'A perfect storm': Sports historians share insight on Duke-UNC Final Four meeting

DURHAM, N.C. (WTVD) -- Whether it's camping out for weeks for a seat inside Cameron Indoor Stadium or camping out overnight for a seat at Sup Dogs on Franklin Street, the passion of Duke and UNC students and fans ramps up whenever the two teams meet.

On Saturday, the stakes will be higher than ever before when the Tar Heels and Blue Devils square off in New Orleans for their Final Four matchup.

"This is both I think at the same time the most excited I've seen people but the most anxious that I've seen people," said Dr. Matthew Andrews, a UNC history professor who specializes in sports history.

Andrews said there are a couple of key reasons why this matchup has been elevated from one of regional importance to one of national prominence.

"There's this sort of perfect historical confluence where the Duke-Carolina rivalry really gets big in the 1980s with the sustained excellence of Dean Smith, who had obviously been there since the mid-1960s and then the arrival of (Mike Krzyzewski). And as Duke just got better and better, that rivalry got bigger and bigger. That's right when ESPN came on the scene. It's right when ESPN was trying to nationalize certain college basketball matchups to get eyes on this relatively new cable channel. And it's the Duke-UNC rivalry in college basketball that more than any other rivalry helped grow the ESPN college basketball program," said Andrews.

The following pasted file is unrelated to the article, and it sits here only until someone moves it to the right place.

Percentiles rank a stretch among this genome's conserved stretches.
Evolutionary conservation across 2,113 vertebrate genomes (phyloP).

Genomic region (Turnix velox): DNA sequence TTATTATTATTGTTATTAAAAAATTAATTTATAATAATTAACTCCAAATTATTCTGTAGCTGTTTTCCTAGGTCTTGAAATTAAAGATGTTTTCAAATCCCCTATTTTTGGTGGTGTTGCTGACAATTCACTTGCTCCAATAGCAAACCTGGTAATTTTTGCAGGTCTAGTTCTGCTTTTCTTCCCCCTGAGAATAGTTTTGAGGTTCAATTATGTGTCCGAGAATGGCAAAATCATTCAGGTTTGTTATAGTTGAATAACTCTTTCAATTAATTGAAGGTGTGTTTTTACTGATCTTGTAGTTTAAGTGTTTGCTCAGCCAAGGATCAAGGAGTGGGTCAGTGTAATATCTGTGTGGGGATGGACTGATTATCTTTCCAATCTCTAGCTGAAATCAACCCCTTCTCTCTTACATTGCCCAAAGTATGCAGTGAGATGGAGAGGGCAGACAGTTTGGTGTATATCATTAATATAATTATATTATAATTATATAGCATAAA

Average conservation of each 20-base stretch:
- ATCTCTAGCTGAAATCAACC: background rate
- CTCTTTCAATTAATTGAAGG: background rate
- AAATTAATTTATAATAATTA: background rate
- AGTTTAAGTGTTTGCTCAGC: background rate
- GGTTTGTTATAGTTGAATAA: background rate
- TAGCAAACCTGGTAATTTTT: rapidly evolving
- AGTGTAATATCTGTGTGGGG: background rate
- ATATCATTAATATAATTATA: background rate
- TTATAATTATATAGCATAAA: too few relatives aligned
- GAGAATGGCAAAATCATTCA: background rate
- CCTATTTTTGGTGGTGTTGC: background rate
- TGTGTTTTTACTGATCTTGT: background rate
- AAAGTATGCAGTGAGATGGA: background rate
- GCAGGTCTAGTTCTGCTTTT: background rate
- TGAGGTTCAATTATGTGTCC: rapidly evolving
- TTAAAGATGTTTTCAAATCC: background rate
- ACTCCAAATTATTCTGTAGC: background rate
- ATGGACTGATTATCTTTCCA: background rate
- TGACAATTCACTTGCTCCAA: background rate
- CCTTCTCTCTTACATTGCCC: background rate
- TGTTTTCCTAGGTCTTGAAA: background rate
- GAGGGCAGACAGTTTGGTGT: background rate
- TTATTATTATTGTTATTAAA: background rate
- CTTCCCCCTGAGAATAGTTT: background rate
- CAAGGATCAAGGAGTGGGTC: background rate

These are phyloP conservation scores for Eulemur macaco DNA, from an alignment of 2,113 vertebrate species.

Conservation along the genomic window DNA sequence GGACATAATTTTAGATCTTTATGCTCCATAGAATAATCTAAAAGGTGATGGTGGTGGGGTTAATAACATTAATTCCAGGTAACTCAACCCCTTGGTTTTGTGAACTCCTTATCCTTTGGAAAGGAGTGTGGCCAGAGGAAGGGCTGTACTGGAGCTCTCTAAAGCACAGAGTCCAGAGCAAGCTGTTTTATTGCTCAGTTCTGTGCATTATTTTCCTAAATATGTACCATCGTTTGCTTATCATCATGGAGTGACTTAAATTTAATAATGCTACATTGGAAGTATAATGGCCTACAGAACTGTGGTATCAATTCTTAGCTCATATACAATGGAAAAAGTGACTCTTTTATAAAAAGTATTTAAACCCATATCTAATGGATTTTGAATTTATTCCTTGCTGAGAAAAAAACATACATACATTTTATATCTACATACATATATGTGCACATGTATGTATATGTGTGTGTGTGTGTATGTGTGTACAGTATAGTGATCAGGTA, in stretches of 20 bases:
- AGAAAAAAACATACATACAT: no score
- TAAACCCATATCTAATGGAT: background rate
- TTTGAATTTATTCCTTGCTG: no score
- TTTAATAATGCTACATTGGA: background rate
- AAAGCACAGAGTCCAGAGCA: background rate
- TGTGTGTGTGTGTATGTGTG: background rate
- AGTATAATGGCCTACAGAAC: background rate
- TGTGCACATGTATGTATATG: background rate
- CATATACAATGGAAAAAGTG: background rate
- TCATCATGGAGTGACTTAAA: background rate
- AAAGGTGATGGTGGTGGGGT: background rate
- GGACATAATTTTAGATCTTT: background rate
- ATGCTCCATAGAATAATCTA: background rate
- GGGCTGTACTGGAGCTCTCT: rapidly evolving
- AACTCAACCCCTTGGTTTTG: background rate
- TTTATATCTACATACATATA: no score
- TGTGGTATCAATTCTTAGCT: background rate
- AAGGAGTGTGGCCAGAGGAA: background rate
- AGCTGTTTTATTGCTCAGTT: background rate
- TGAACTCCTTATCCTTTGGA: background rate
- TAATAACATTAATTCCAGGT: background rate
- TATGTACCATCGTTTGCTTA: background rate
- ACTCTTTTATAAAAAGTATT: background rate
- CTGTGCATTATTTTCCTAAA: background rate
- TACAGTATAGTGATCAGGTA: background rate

Duke alum and writer Barry Jacobs mentioned some of the same factors.

"I think Krzyzewski with his success, coinciding with the rise of ESPN, put Duke on the map in a way that nobody else was put on the map. Because they then became, especially with (ESPN analyst) Dick Vitale raving about Duke and Krzyzewski, they became the personification of how things should be done if you're going to be a winning program, and that's been the case for 30 years," Jacobs said.

Jacobs has written books on former UNC head coach Smith and Duke head coach Krzyzewski. He said he believes the similarities of the players in the programs are noteworthy.

"The players graduated, they were polite young men. They knew how to play, which is a cliché, but still, they played unselfishly. They didn't try to show up their opponent," said Jacobs.

Those characteristics, combined with the close distance between the universities heightened the emotions in the rivalry.

"The level of excellence of the players, the teams, and of the coaches is as good as anywhere. The fact that you have two that are like that, and they meet twice a year, and the fans meet each other every day makes it unique," Jacobs said.

Saturday will be the third time they will meet, a rare occasion, though it happened as recently as 2019 when Duke defeated UNC in the ACC semifinals after dropping the first two matchups this season.

"From just a purely rivalry standup, I'm very comfortable saying that this is the biggest rivalry game in the history of the NCAA tournament," Andrews said.

Jacobs added: "It's as big as it's ever been."

The two have never faced off in the NCAA tournament before, and will now do so in Hubert Davis's first season leading the Tar Heels, and Krzyzewski's last leading Duke.

"The basketball gods, and the fact that Coach K is leaving this year, it's just all adding up. It's a perfect storm," said Andrews.
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